The N.M. court, following Carolyn, supra, 41 Cal.App.4th 159, reversed (the N.M. opinion does not mention Joel, supra, 70 Cal.App.4th 263). According to N.M., both parents had already received approximately 20 months of services by the time of the October 2002 hearing, and the court therefore could not extend services further absent a finding of "exceptional circumstances" (which were not present there). (N.M., supra, 108 Cal.App.4that pp. 853-856.) The N.M. court acknowledged Carolyn declined to rule on a hypothetical case in which a child was never actually removed from a parent's custody until a subsequent section 387 petition. (N.M., at p. 854.) The N.M. court explained that, in the case before it, father had lost custody for approximately six months, and mother had lost custody between the original detention and the dispositional hearing later in the month. (Id. at p. 854.) Thus, the court rejected the argument that the 18-month maximum period of section 361.5 services did not begin to run until the February 2002 removal of the child. (N.M., at p. 854.)
In sum: Carolyn stands for the proposition that once the section 361.5 clock begins, it continues to run despite a placement of the child with a parent during the dependency. (Carolyn, supra, 41 Cal.App.4th at pp. 162-167; but see Rosa S. v. Superior Court (2002) 100 Cal.App.4th 1181, 1188-1189 [section 361.5 clock is reset when original dependency is dismissed and new section 300 petition is filed].) Joel holds that if the child is never removed from the physical custody of the custodial parent pursuant to section 361, subdivision (c), and instead received services pursuant to section 362, the section 361.5 clock does not start at all - at least until an amended petition results in a removal of custody. (Joel, supra, 70 Cal.App.4th at pp. 268-269; see also Erika, supra, 28 Cal.App.4th at p. 475 [suggesting section 361.5 is inapplicable to circumstance in which child is placed with non-custodial parent pursuant to section 361.2].) Finally, N.M. holds that the 18-month clock begins for both parents if the child is detained from their custody at the onset of the dependency action, regardless of whether the court grants one parent custody at the disposition under a family maintenance plan (pursuant to section 362 in N.M.). (N.M., supra, 108 Cal.App.4th at pp. 852-855.)
Application of Section 361.5 to Dependents in This Action
Having considered the cases discussed above, the trial court provided the following explanation for its ruling on the issue before us: "[T]he petition did come into the court system with a detention in April of 2006. At the disposition, . . . the court adopted the case plan and recommendation of the agency, which was to have the child returned to father. [I]t was a family maintenance case plan to father, with an enhancement to mother. [¶] Mother at this time was not offered reunification services. It was not contemplated that she would be reunifying with the child. . . . The expectation of a time line for her to complete services, facing ultimate termination of parental rights under an advisement, was not in place. And she was, therefore, not subject to the time line that is in place for services for children that are not in the home."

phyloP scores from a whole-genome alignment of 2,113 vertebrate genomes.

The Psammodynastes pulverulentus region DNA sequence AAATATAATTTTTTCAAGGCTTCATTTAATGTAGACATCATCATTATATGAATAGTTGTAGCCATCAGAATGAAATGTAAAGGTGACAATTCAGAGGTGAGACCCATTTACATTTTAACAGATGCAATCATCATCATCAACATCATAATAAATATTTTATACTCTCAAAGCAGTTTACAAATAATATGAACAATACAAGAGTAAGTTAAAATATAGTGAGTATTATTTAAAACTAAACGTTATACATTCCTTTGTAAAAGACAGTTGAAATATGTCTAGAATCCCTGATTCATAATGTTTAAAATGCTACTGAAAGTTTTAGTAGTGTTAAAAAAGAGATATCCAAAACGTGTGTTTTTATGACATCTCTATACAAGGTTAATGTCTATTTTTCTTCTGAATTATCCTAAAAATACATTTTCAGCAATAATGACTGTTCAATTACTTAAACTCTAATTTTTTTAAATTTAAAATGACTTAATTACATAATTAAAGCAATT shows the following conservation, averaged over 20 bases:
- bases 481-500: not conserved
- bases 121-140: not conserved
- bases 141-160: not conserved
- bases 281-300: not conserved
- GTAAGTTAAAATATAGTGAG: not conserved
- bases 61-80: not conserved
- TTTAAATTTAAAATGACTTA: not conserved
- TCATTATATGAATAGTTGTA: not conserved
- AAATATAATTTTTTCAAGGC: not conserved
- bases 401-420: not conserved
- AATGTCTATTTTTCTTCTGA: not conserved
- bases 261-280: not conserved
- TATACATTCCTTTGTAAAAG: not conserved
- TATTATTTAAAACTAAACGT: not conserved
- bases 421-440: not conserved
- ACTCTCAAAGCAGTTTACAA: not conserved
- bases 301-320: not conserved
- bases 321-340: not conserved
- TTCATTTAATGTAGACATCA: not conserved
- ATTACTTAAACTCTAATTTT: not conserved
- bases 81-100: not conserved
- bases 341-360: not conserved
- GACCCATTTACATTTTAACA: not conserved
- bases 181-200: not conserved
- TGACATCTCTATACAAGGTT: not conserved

"Mother did some services along the way prior to the subsequent petition being filed, but those were because she was court ordered to do them under the threat of incarceration. So those were done, but those were not services that were ordered by this court. They were in connection with her criminal court case . . . . [¶] I think there were some things that she did with respect to this case under the enhancement, but they were minimal in that the bulk of her activity was as a result of her criminal orders that she was required to comply with. [¶] . . . [¶] The subsequent petition did result in a detention, as the first did, but it also resulted in a family reunification case plan. . . . [¶] And the court believes that now that we are in reunification, . . . the time line is not over. [T]here is time for mother to work on the case plan that she has now, her reunification case plan."